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Never Be More Wrong

The first time I said “I love you” to someone outside of my family, it was to a cute boy from my 7th grade art class. We called each other boyfriend/girlfriend and once or twice even held hands on the walk from the art wing to the cafeteria. Every part of me believed I was in love.


The first time I really imagined a future with someone I was dating, I gushed to my best friend about things like where we would live or what our home would be like. At one point, I even tried pairing my last name with theirs. Every part of me believed I had found “the one.”


The first time I watched a different partner engage with a toddler in my life, I thought about what they might be like as a parent. I pictured myself making pancakes on Saturday mornings while a Wynton Marsalis record played in the background and sleepy-eyed little ones toddled to the table. Every part of me believed I saw someone I would raise children with.


The other day, I was talking with some friends and recounting stories of our first kisses. As one friend shared their experience, we learned that immediately following the early teenage year kiss, they had declared their love to this person. My friend went to defenses with some line about how cringey that was and how embarrassed they are to remember that. But then it was my turn to cut in and share something else.


There’s a line I love by poet Neil Hilborn. “You will never be more wrong than the first time you say ‘I love you.’ You will mean it, sure, but you’ll still be lying.”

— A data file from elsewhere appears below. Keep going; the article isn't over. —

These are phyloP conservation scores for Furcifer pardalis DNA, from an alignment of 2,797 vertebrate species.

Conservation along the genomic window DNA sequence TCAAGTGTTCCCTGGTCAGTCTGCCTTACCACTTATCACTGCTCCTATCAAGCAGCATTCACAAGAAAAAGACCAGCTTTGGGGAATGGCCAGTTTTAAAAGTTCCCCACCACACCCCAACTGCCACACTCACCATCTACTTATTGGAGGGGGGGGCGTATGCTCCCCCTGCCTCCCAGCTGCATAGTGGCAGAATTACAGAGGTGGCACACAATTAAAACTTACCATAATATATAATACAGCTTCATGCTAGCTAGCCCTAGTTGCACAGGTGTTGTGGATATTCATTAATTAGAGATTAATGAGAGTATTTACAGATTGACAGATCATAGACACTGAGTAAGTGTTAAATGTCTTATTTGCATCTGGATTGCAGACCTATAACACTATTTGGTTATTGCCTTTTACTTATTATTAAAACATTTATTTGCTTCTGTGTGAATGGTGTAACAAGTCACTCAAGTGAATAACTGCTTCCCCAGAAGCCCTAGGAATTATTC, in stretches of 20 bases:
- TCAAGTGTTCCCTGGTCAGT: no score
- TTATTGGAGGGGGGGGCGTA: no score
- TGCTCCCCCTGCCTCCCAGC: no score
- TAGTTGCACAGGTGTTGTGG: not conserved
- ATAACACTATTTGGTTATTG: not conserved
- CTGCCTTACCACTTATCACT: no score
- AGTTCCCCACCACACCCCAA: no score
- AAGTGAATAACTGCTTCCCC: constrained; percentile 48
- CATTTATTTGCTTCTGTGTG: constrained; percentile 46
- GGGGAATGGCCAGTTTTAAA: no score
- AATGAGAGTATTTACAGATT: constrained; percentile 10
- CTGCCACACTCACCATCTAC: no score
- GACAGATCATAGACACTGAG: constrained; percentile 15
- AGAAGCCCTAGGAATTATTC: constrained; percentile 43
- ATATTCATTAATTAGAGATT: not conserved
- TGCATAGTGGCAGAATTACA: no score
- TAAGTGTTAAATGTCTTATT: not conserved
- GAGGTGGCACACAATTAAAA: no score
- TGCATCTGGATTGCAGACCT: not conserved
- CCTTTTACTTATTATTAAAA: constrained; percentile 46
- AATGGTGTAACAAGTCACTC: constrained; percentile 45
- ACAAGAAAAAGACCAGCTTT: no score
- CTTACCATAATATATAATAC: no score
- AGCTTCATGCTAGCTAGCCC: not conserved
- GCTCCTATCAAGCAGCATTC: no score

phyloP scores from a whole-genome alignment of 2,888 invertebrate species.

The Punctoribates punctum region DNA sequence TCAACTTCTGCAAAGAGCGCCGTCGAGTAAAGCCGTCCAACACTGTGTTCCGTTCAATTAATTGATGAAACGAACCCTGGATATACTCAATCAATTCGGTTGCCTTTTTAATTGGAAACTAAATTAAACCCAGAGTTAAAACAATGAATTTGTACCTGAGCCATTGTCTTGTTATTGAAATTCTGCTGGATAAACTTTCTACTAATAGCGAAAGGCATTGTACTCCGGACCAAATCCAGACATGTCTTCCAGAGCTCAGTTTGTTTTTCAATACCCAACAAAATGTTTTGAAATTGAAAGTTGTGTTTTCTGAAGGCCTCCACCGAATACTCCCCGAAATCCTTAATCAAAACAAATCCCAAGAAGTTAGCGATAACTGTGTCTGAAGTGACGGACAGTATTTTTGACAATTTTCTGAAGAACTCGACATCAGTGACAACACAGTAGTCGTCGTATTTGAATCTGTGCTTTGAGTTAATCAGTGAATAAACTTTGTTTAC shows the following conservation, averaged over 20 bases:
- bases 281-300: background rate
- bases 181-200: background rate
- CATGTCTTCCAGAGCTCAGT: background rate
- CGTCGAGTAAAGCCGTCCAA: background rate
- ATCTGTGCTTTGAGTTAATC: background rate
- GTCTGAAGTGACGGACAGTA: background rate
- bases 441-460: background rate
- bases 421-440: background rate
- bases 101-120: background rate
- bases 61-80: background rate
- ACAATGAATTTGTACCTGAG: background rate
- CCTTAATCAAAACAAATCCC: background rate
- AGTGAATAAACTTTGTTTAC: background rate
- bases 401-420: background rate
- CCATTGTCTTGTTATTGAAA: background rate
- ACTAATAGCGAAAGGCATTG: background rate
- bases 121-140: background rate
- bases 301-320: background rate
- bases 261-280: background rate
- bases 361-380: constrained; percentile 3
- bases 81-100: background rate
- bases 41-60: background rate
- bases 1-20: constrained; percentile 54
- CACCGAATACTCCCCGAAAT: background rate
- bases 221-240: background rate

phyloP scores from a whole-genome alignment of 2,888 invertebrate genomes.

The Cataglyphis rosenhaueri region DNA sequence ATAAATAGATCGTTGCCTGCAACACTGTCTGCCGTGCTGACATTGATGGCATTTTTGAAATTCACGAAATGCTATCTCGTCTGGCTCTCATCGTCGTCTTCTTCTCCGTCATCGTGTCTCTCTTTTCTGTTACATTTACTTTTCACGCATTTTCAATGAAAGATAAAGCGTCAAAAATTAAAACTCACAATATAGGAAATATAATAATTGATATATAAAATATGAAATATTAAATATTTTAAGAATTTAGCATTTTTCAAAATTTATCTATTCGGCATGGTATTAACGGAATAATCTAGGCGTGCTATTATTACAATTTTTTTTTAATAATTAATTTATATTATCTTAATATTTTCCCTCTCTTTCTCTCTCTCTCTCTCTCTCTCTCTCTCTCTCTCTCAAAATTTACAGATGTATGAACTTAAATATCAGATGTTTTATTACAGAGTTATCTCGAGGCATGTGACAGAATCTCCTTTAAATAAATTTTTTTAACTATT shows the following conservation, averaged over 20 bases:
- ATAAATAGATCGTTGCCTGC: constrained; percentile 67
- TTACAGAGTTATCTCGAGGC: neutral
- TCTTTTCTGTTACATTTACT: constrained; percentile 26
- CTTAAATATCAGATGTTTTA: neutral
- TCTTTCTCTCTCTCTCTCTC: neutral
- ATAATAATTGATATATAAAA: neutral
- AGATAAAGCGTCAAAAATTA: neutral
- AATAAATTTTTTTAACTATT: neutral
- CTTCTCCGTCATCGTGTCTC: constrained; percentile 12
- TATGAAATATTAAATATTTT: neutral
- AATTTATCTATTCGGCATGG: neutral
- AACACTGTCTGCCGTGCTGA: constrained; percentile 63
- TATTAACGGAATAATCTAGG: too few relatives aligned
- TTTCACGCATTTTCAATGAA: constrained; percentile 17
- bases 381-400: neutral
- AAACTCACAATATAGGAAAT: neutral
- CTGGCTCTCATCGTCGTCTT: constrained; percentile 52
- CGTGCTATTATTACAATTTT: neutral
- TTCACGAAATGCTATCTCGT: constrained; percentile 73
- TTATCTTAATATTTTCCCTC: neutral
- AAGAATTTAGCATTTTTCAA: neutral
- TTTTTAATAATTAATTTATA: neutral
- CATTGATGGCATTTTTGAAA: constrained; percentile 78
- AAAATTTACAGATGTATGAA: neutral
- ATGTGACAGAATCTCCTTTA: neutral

It’s really easy to look back on the people we were and roll our eyes. From fashion decisions to middle school crushes and everything in between, it can be funny to reminisce on the choices, actions, and emotions of younger years. It can also be really easy to judge and dismiss those past lives.


But what if instead we tried to view them with an ounce of understanding. You will never be more wrong—what if we can acknowledge that it probably wasn’t the best idea, situation, or memory—you will mean it, sure—and at the same time, know that in that period of our lives it was the absolute truth.


What if we can find this sweet spot of laughing at the shaky video of the Romeo and Juliet balcony scene reenactment your teammates and you made after cross country practice and also recognize that these were some of the most beautiful moments of your life?


What if we can apply that to lost love? To fading friendships? To decisions that felt so deliciously sweet at the time and then turned around to destroy us?


What if we could hold space for the knowledge that hindsight brings and also honor and recognize the person who believed in something—or someone—so wholly, that they allowed themselves to dream?


What if we can look back on all those “lies” disguised as truths that every part of ourselves at one point believed and be okay with it?


To lie. To mean it.


To love. To own it.


Love always,

Liz